Local News: Local veterinarian: Be proactive about cat health (2/17/22)

dr Mason Bell

February is National Cat Health Month, a time for cat owners to check in on their feline’s wellness. Veterinarian Mason Bell, Ph.D., weighed in on the most common problems cats face and what owners can do to give their furry friends a long, happy life.

Bell co-owns Hillcrest Animal Hospital on Shelby Road, and he noted the most common issues his staff sees in cats are obesity, urinary tract disease, kidney problems, diabetes and parasites.

Obesity, while exceedingly common, is not often addressed. Cats often tend toward laziness, Bell said, so overfeeding for their activity level is easy to do. Annual checkups are a good time to evaluate whether it really is all just fur.

“If we can keep them at a healthy weight they’re going to live longer, so just checking their weight every year and adjusting how much food they’re getting, and simple things (like) that can … pay big dividends for the life of the pet, the health of the pet, and the happiness of everybody,” Bell said.

Overweight cats are put at greater risk for diabetes. Both diabetes and kidney disease are detectable through annual blood screenings. Early diagnosis yields more treatment options and better results, especially for kidney disease.

“We try to mimic human medicine as close as we can with our capabilities,” Bell explained, “But with some things, we’re very, very limited. So until we get the ability to do kidney transplants, we have to really rely on food and other medical types of therapies. And the earlier we can do those things, the longer we can preserve their kidneys.”

Some cats are also predisposed to urinary tract infections. In males especially, the symptoms of an infection may signal kidney stones or other blockages.

“Urinary tract infections can be common. Just physiologically some cats have tendencies to form urinary crystals or stones, which can lead to infections or blockages in male cats, which is a really severe problem.”

Parasite prevention is also vital to pet health. A cat does not need to go outside to become a snack for pests — fleas, for example, can hitchhike indoors on humans or other pets.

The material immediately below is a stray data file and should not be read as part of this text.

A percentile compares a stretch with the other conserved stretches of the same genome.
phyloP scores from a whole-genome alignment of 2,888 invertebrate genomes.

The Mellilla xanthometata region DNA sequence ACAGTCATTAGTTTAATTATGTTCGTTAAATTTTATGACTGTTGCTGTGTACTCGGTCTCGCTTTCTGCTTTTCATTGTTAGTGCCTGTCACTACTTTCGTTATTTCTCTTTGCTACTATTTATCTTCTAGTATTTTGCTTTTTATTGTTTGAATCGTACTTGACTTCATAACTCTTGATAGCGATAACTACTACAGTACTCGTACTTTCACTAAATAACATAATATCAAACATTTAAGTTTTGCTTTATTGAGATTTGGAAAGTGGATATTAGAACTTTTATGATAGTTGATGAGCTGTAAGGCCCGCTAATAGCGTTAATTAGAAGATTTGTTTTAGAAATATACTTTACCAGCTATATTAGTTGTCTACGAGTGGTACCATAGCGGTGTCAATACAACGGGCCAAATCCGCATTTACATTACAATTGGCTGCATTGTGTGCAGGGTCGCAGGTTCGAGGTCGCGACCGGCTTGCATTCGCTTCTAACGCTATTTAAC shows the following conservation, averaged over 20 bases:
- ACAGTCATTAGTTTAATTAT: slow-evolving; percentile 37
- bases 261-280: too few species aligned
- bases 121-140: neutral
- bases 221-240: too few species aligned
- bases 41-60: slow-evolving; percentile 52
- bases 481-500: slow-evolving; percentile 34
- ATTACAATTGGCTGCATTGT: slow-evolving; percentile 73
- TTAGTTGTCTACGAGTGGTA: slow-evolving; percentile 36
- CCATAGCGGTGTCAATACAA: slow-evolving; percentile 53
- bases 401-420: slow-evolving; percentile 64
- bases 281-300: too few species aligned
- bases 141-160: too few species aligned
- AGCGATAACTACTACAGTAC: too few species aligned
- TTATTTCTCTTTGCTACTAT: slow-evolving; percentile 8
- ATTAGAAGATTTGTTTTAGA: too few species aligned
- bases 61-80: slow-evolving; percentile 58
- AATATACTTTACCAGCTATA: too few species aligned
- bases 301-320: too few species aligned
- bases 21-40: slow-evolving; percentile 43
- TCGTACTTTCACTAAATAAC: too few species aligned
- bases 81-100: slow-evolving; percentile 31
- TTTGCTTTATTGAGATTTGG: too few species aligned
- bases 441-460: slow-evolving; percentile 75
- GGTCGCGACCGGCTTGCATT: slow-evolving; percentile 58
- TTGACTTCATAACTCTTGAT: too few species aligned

“It can get an infestation started without you directly seeing a flea-ridden animal come in contact with them,” Bell said.

Fortunately, fleas are usually straightforward to eliminate, he added, but staying on top of preventative medication keeps parasites from gaining a foothold at all.

Annual exams are an invaluable tool in evaluating a cat’s health. Besides performing blood screens and weight checks, vets can also examine them for less visible injuries and illnesses.

“It’s very important to do annual wellness exams in cats because they’re even better than dogs at hiding disease,” Bell noted.

Most cats also dislike leaving home, especially after being shoved into a carrier, and their anxiety keeps owners from scheduling checkups. It also limits what vets can do. Bell said the new Hillcrest facility works hard to reduce feline stress by keeping separate waiting rooms, boarding spaces and ICUs for dogs and cats.

Owners can also help their cats reframe the experience of going to the vet.

“Cats are really good at training us, but we can train them as well,” said Bell. “And so it’s not a bad idea to get them used to being in the carrier, whether it actually leads to them going somewhere or not.”

Bell recommended placing food in a carrier at mealtimes, taking cats for walks, stroller rides or short drives in their carriers and rewarding them when the trip is done. Cat owners do not need to make it a constant of their schedule, but Bell recommended starting the routine a good idea a week or two in advance of an appointment.

“With very small incremental changes over time, you can train them to understand that it’s not that big of a problem,” he said.

Day to day, owners can evaluate their cats’ health by watching their appetite.

“Sometimes the best way to determine whether there’s anything going on is just whether they have a good appetite or not,” Bell noted, since a disinterest in food for two or more meals can signal a problem.

Setting up a once- or twice-daily feeding schedule provides a good window of observation.

Overall, Bell urged cat owners to take a “proactive” approach to their pet’s health, since “any attention you give your cat is good for their health, good for our health.”

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